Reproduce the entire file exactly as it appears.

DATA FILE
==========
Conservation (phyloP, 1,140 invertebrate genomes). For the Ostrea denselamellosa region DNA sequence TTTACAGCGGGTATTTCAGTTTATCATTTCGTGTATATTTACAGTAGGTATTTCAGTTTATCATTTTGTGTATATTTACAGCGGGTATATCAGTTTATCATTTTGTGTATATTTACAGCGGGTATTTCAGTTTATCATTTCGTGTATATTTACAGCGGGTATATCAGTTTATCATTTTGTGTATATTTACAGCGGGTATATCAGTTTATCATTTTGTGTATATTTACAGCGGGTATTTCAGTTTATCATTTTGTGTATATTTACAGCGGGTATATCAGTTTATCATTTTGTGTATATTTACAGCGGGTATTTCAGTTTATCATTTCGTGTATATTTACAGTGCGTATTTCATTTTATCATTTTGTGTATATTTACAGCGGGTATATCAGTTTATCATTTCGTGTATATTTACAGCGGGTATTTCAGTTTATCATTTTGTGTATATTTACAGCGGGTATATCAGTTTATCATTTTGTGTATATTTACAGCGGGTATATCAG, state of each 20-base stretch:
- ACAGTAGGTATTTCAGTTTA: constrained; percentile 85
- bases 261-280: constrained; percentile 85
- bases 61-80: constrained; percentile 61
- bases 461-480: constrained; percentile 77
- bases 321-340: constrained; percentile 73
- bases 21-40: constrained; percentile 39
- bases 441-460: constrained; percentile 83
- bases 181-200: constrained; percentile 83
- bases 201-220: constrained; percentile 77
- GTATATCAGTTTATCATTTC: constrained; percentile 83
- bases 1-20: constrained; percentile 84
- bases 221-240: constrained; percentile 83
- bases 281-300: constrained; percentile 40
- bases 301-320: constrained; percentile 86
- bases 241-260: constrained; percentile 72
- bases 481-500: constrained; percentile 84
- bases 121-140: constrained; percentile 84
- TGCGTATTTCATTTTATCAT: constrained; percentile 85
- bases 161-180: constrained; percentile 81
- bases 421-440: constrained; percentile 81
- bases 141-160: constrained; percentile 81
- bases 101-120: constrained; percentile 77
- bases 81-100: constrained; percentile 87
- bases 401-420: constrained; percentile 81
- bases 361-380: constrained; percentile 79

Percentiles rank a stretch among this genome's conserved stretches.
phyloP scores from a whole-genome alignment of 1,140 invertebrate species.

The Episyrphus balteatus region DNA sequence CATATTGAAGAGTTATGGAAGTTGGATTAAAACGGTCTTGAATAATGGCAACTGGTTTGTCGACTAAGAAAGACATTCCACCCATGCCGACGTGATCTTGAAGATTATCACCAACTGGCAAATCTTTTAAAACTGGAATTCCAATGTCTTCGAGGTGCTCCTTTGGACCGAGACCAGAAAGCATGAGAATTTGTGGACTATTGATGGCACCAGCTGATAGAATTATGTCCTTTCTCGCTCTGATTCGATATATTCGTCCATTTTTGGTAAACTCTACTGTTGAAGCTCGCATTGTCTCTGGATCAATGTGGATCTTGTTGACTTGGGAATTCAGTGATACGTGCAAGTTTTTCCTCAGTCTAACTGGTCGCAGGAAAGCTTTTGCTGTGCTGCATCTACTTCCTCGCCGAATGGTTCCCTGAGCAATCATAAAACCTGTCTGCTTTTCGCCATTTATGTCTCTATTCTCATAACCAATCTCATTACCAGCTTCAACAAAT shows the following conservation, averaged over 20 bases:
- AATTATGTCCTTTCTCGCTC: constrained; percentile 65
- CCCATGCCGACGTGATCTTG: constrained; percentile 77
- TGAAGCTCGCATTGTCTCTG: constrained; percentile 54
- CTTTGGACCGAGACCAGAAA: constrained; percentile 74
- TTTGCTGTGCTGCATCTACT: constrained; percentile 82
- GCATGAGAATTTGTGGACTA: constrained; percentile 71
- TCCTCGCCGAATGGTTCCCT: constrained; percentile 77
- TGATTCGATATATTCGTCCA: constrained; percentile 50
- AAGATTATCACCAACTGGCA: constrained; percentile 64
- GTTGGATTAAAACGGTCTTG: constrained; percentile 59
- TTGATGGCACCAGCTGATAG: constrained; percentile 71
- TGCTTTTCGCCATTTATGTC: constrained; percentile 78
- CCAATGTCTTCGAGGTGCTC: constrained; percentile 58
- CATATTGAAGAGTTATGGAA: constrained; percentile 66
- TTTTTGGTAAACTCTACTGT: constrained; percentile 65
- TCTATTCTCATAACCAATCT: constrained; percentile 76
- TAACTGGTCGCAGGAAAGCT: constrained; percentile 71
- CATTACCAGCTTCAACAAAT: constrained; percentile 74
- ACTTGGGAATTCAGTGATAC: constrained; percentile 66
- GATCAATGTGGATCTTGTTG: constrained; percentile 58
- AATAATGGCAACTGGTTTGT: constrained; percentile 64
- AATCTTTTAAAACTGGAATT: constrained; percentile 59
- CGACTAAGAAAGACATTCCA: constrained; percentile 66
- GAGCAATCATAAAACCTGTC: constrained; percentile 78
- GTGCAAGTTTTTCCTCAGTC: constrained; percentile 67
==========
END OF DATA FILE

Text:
Conservation (phyloP, 1,140 invertebrate genomes). For the Ostrea denselamellosa region DNA sequence TTTACAGCGGGTATTTCAGTTTATCATTTCGTGTATATTTACAGTAGGTATTTCAGTTTATCATTTTGTGTATATTTACAGCGGGTATATCAGTTTATCATTTTGTGTATATTTACAGCGGGTATTTCAGTTTATCATTTCGTGTATATTTACAGCGGGTATATCAGTTTATCATTTTGTGTATATTTACAGCGGGTATATCAGTTTATCATTTTGTGTATATTTACAGCGGGTATTTCAGTTTATCATTTTGTGTATATTTACAGCGGGTATATCAGTTTATCATTTTGTGTATATTTACAGCGGGTATTTCAGTTTATCATTTCGTGTATATTTACAGTGCGTATTTCATTTTATCATTTTGTGTATATTTACAGCGGGTATATCAGTTTATCATTTCGTGTATATTTACAGCGGGTATTTCAGTTTATCATTTTGTGTATATTTACAGCGGGTATATCAGTTTATCATTTTGTGTATATTTACAGCGGGTATATCAG, state of each 20-base stretch:
- ACAGTAGGTATTTCAGTTTA: constrained; percentile 85
- bases 261-280: constrained; percentile 85
- bases 61-80: constrained; percentile 61
- bases 461-480: constrained; percentile 77
- bases 321-340: constrained; percentile 73
- bases 21-40: constrained; percentile 39
- bases 441-460: constrained; percentile 83
- bases 181-200: constrained; percentile 83
- bases 201-220: constrained; percentile 77
- GTATATCAGTTTATCATTTC: constrained; percentile 83
- bases 1-20: constrained; percentile 84
- bases 221-240: constrained; percentile 83
- bases 281-300: constrained; percentile 40
- bases 301-320: constrained; percentile 86
- bases 241-260: constrained; percentile 72
- bases 481-500: constrained; percentile 84
- bases 121-140: constrained; percentile 84
- TGCGTATTTCATTTTATCAT: constrained; percentile 85
- bases 161-180: constrained; percentile 81
- bases 421-440: constrained; percentile 81
- bases 141-160: constrained; percentile 81
- bases 101-120: constrained; percentile 77
- bases 81-100: constrained; percentile 87
- bases 401-420: constrained; percentile 81
- bases 361-380: constrained; percentile 79

Percentiles rank a stretch among this genome's conserved stretches.
phyloP scores from a whole-genome alignment of 1,140 invertebrate species.

The Episyrphus balteatus region DNA sequence CATATTGAAGAGTTATGGAAGTTGGATTAAAACGGTCTTGAATAATGGCAACTGGTTTGTCGACTAAGAAAGACATTCCACCCATGCCGACGTGATCTTGAAGATTATCACCAACTGGCAAATCTTTTAAAACTGGAATTCCAATGTCTTCGAGGTGCTCCTTTGGACCGAGACCAGAAAGCATGAGAATTTGTGGACTATTGATGGCACCAGCTGATAGAATTATGTCCTTTCTCGCTCTGATTCGATATATTCGTCCATTTTTGGTAAACTCTACTGTTGAAGCTCGCATTGTCTCTGGATCAATGTGGATCTTGTTGACTTGGGAATTCAGTGATACGTGCAAGTTTTTCCTCAGTCTAACTGGTCGCAGGAAAGCTTTTGCTGTGCTGCATCTACTTCCTCGCCGAATGGTTCCCTGAGCAATCATAAAACCTGTCTGCTTTTCGCCATTTATGTCTCTATTCTCATAACCAATCTCATTACCAGCTTCAACAAAT shows the following conservation, averaged over 20 bases:
- AATTATGTCCTTTCTCGCTC: constrained; percentile 65
- CCCATGCCGACGTGATCTTG: constrained; percentile 77
- TGAAGCTCGCATTGTCTCTG: constrained; percentile 54
- CTTTGGACCGAGACCAGAAA: constrained; percentile 74
- TTTGCTGTGCTGCATCTACT: constrained; percentile 82
- GCATGAGAATTTGTGGACTA: constrained; percentile 71
- TCCTCGCCGAATGGTTCCCT: constrained; percentile 77
- TGATTCGATATATTCGTCCA: constrained; percentile 50
- AAGATTATCACCAACTGGCA: constrained; percentile 64
- GTTGGATTAAAACGGTCTTG: constrained; percentile 59
- TTGATGGCACCAGCTGATAG: constrained; percentile 71
- TGCTTTTCGCCATTTATGTC: constrained; percentile 78
- CCAATGTCTTCGAGGTGCTC: constrained; percentile 58
- CATATTGAAGAGTTATGGAA: constrained; percentile 66
- TTTTTGGTAAACTCTACTGT: constrained; percentile 65
- TCTATTCTCATAACCAATCT: constrained; percentile 76
- TAACTGGTCGCAGGAAAGCT: constrained; percentile 71
- CATTACCAGCTTCAACAAAT: constrained; percentile 74
- ACTTGGGAATTCAGTGATAC: constrained; percentile 66
- GATCAATGTGGATCTTGTTG: constrained; percentile 58
- AATAATGGCAACTGGTTTGT: constrained; percentile 64
- AATCTTTTAAAACTGGAATT: constrained; percentile 59
- CGACTAAGAAAGACATTCCA: constrained; percentile 66
- GAGCAATCATAAAACCTGTC: constrained; percentile 78
- GTGCAAGTTTTTCCTCAGTC: constrained; percentile 67